Every vehicle needs a bath at some point.

As petrolheads, we often take car washing for granted. Most road vehicles can easily be washed and detailed by one person in a relatively short amount of time. That said, there are many industries where keeping equipment and vehicles squeaky clean is more important and not as easy. Freeze Lists features these various cleansing technologies in its latest video.

You might not think of it, but it’s imperative that airplanes remain spotless. Not only does it lead to higher fuel efficiency, but automating the process means the birds spend less time in a wash bay and more time in the air. MSG Productions designed a completely self-contained and programmable system to keep just about any airliner spick and span. For customers in cooler climates, the MSG wash is also capable of de-icing with the same speed and accuracy.

On the simpler side, it’s vital that propellers on container ships and other vessels remain clean and polished. Like airplanes in the sky, ultraclean blades cut through the water with less drag. Keeping them pristine is a more rudimentary job compared to the automated MSG system. Even today, polishing them on this scale requires a diver to suit up and massage each individual blade with a tool.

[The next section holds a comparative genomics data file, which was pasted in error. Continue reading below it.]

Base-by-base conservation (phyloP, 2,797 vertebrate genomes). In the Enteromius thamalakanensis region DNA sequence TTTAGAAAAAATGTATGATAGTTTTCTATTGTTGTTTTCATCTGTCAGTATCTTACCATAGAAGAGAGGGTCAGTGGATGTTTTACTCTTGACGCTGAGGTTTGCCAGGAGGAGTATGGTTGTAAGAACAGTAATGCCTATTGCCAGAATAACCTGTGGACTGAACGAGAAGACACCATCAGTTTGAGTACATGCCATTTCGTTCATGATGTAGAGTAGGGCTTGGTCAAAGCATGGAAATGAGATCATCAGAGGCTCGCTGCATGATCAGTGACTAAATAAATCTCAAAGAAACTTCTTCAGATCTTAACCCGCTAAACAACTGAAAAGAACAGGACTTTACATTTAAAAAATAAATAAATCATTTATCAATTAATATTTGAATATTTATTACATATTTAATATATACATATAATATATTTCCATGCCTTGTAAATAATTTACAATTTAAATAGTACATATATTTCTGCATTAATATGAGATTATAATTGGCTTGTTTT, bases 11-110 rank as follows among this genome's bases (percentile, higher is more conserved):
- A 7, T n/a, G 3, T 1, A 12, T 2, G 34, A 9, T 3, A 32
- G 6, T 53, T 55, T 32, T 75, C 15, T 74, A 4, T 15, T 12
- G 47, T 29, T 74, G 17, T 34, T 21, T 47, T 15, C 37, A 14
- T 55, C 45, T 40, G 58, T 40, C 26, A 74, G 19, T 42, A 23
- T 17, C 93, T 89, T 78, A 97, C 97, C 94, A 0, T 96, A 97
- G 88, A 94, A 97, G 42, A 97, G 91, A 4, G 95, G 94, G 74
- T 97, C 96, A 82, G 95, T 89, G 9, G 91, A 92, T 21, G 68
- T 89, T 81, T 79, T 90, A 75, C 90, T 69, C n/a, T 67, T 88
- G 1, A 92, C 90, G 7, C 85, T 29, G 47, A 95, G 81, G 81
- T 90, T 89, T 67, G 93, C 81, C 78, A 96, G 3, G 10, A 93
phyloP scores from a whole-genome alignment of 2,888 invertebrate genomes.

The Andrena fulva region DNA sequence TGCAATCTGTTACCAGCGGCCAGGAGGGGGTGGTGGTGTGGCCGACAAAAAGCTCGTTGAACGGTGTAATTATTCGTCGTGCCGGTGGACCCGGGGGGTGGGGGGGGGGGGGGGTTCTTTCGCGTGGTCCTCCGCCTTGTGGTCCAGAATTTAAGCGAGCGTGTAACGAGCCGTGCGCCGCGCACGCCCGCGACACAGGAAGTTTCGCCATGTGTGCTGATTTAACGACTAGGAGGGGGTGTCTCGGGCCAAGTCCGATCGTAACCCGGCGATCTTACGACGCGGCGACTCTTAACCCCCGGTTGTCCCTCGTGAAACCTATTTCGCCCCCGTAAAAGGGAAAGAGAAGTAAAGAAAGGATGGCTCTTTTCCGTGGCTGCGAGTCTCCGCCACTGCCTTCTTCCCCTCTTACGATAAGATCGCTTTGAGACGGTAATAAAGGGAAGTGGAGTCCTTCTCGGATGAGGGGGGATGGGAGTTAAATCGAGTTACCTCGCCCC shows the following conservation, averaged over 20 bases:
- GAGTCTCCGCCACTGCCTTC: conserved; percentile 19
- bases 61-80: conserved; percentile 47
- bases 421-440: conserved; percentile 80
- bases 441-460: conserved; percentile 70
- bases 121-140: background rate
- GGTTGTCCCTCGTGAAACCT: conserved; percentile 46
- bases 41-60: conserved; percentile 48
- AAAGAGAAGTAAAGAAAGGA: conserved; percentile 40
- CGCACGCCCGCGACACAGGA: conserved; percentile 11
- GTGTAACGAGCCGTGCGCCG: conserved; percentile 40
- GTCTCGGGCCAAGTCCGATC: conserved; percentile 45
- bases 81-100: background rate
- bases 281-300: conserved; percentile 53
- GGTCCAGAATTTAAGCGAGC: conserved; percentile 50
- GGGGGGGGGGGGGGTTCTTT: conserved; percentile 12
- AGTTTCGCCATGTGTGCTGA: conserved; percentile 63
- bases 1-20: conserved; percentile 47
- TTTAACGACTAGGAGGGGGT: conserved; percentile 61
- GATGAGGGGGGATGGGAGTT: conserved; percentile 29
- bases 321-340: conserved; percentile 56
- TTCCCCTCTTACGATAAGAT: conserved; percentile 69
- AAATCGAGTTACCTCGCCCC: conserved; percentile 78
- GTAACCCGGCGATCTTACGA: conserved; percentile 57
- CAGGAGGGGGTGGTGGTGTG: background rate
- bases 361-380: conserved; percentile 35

One of the more identifiable processes is the truck wash. Regardless of the size or shape of the vehicle, all of these machines essentially embody automated car washes on a massive scale. The biggest example is an outdoor wash bay for a mining truck that must be over four stories tall. We’re not sure where the company sources the water for such an operation, but we wouldn’t want to be on the wrong end of it. 

Aside from the massive car wash, one system that really sticks out is the truck cannon. As you’d probably guess from the name, the dirty vehicle is parked in a wash bay and a worker utilizes a hard-mounted fire hose to blast the dirt away. We’d guess the entire YouTube detailing community would be champing at the bit to have a go on this machine.

Source: Freeze Lists via YouTube